Edward "Jake" Cosart, RHP: 2014 MLB Draft 3rd Round

mabrowndog

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Dec 23, 2003
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Sox take a juco player, Edward "Jake" Cosart, RHP from Seminole State CC in Florida.
 

 
 
After going undrafted as a 6-foot-1, 145-pound outfielder out of Texas, Cosart attended Duke, where he redshirted and then did not throw a pitch in game action before transferring to Seminole State. Jake’s older brother Jarred was a teammate of Astros lefthander Brett Oberholtzer, who attended Seminole and helped the younger Cosart reach campus. Cosart, a plus athlete who has gained strength to be 6-foot-2, 175 pounds, has elite arm speed and touched 98 mph in the fall, though his fastball has played at 92-95 with life this spring. His curveball shows above-average potential at its best, but has not been consistent and offers a large velocity separation. Given Cosart’s hand speed, some evaluators believe his newly added slider could become his best breaking ball. Both pitches have a ways to come. He offers a changeup that gives him enough of a secondary mix to be sent out in the minors as a starter, though some believe his best long-term role will be in the bullpen. Improved strike-throwing ability will also be a key for the 20-year-old, but he is an athlete with bloodlines and has some of the best arm strength in the class.
 

Plympton91

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Oct 19, 2008
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Was looking for scouting reports on Cosart and wound up back here on page 2. 52K in 36 innings is quite a spike in K rate from last year at Lowell. Found a write up from last year saying he still had no feel for 2ndary pitches, which explains the atrocious walk rate (everyone in the system seems afflicted by this). But the K rate and this write up saying he can touch 98 make for some brightness in an otherwise miserable week of Red Sox baseball.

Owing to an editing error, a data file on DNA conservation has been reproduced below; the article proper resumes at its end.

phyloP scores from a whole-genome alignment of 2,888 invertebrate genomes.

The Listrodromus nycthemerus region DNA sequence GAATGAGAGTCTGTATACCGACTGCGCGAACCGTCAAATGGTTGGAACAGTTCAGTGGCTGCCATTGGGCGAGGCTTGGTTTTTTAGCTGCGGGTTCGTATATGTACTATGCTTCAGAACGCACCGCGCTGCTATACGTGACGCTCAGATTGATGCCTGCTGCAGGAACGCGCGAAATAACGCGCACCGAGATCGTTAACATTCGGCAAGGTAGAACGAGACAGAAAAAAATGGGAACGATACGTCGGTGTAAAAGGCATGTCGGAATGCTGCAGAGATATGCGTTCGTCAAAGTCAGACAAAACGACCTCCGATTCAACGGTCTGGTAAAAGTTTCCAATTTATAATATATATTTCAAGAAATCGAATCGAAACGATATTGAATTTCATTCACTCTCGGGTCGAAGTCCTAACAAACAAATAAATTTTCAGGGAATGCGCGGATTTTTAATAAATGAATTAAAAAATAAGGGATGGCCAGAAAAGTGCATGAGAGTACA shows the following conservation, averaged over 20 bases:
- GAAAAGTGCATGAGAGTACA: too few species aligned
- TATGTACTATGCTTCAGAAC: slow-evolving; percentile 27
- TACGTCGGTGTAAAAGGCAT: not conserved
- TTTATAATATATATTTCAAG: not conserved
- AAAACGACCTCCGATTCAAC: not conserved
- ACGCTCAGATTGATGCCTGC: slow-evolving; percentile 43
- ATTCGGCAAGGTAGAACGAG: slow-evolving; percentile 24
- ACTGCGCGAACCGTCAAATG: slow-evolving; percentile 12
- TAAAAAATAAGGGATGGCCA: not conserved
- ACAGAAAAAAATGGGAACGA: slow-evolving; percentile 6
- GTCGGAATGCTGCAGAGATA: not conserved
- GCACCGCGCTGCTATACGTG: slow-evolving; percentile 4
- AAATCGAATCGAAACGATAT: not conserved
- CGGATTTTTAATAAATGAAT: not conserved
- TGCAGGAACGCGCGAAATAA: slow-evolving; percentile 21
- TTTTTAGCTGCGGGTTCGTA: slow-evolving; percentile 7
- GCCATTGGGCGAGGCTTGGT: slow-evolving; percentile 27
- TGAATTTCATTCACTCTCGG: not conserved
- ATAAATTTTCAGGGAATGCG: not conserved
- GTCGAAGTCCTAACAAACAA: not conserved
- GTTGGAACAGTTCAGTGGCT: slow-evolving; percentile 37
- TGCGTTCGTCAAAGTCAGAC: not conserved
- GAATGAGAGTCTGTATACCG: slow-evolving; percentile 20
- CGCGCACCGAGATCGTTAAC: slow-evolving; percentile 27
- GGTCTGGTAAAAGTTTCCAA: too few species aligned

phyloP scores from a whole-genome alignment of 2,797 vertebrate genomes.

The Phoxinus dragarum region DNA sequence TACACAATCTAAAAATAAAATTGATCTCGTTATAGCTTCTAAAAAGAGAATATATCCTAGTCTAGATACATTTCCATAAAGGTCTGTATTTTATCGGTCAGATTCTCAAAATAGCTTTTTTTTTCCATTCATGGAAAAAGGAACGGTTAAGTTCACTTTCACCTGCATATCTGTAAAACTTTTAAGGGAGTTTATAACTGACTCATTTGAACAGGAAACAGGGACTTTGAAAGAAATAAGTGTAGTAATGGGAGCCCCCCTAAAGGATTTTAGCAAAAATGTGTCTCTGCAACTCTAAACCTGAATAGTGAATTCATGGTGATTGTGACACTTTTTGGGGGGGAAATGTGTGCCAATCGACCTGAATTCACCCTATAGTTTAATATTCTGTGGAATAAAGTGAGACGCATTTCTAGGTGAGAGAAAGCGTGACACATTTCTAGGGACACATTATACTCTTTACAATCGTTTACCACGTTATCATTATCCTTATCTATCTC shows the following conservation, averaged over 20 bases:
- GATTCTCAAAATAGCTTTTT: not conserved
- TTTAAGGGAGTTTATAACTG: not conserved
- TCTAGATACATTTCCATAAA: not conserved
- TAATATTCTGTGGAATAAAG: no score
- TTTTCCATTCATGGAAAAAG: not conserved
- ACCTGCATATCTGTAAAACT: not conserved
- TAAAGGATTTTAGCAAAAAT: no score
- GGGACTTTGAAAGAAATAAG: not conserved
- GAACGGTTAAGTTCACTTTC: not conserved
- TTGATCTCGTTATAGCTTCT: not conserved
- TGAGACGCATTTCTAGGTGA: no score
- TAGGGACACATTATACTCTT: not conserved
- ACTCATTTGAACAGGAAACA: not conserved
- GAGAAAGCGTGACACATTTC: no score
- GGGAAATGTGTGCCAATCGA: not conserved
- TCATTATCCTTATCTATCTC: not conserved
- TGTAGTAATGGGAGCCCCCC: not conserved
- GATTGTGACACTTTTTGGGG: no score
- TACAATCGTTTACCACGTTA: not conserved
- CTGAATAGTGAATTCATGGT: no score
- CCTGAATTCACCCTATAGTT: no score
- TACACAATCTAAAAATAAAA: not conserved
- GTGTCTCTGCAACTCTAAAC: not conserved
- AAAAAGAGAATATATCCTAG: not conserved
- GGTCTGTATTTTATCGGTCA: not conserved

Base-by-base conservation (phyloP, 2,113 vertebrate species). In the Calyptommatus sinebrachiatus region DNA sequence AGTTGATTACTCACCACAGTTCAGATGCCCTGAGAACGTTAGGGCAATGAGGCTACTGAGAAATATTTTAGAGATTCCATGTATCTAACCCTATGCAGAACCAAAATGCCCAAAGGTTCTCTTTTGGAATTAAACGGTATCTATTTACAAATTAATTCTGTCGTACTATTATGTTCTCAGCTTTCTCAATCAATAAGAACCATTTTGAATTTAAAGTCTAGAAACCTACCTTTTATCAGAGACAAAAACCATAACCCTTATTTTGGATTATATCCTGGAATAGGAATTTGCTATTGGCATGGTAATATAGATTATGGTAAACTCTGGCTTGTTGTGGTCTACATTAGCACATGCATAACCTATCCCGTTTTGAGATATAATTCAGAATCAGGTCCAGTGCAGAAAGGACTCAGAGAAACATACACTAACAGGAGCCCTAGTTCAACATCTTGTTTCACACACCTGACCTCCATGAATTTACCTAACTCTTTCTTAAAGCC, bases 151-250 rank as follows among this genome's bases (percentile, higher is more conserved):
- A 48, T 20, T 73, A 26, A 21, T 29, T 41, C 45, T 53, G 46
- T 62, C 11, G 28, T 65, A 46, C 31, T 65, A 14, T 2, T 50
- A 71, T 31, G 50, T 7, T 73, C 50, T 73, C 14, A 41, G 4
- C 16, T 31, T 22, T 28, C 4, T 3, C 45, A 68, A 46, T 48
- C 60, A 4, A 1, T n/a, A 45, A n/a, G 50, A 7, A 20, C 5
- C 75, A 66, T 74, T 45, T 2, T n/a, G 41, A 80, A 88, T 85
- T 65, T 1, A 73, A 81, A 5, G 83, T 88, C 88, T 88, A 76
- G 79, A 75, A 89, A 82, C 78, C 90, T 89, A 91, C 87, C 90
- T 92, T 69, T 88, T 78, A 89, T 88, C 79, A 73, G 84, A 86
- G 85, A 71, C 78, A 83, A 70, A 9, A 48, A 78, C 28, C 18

Darnell's Son

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One thing to note about Cosart is that he was a two-way player until his sophomore year in college so he has a lot to learn. His rates are also trending in the right direction year-to-year while advancing levels. Pitchers with ridiculous K rates can also survive walking guys more often than those who rely on contact to get their outs. AJ Ramos of the Marlins comes to mind. If Cosart could come close to that, I think we would be happy. Still a ways off to be worrying about him though.
 

Plympton91

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Oct 19, 2008
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Cosart with 3 perfect innings and 6 strikeouts on June 30.

Last 10 games, 21 IP, 11 BB, 31 K.
 

billy ashley

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Cosart is absolutely someone to follow, but a recent tweet from one of the guys at soxprospects (forget who) stated that his mechanics are still super violent (all arm) and that his secondary offerings are essentially nonexistent.

You gotta love the fastball, and as alluded to a few posts up, he's relatively new to pitching but there's a ton of risk and rough edges on the profile. Fun guy to follow, though.
 

FanSinceBoggs

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Jan 12, 2009
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Cosart is a big time relief prospect. We could see him in the majors as early as next season if he does well in AA at the beginning of 2017 (though, 2018 is a safer bet). According to Mayo:

He sits at 94-97 mph and can reach 99 with some cutting action. His hard curveball also has improved in shorter stints, and he has scrapped a changeup he never had much feel for in favor of a developing splitter.

Cosart's delivery is better suited for relief work because it features a lot of effort, which also hampers his ability to throw strikes. It does provide some deception, however, and he's finding the zone more now that he's coming out of the bullpen. Now that he no longer has to worry about pacing himself, he's doing a much better job of attacking hitters with his best stuff.
http://m.mlb.com/prospects/2016?list=bos
His delivery is violent but he can get away with that as a relief pitcher. He is working on two secondary pitches, the hard curveball and splitter to complement his fastball.
 

pantsparty

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May 2, 2011
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Through 31 IP over 25 games in AA so far: 4.06 ERA, 7.84 K/9, 9.87 BB/9. He's given up 34 walks which is almost twice as many as the 18 hits he's allowed, so hitters still can't touch him but he's walking more than a guy per inning.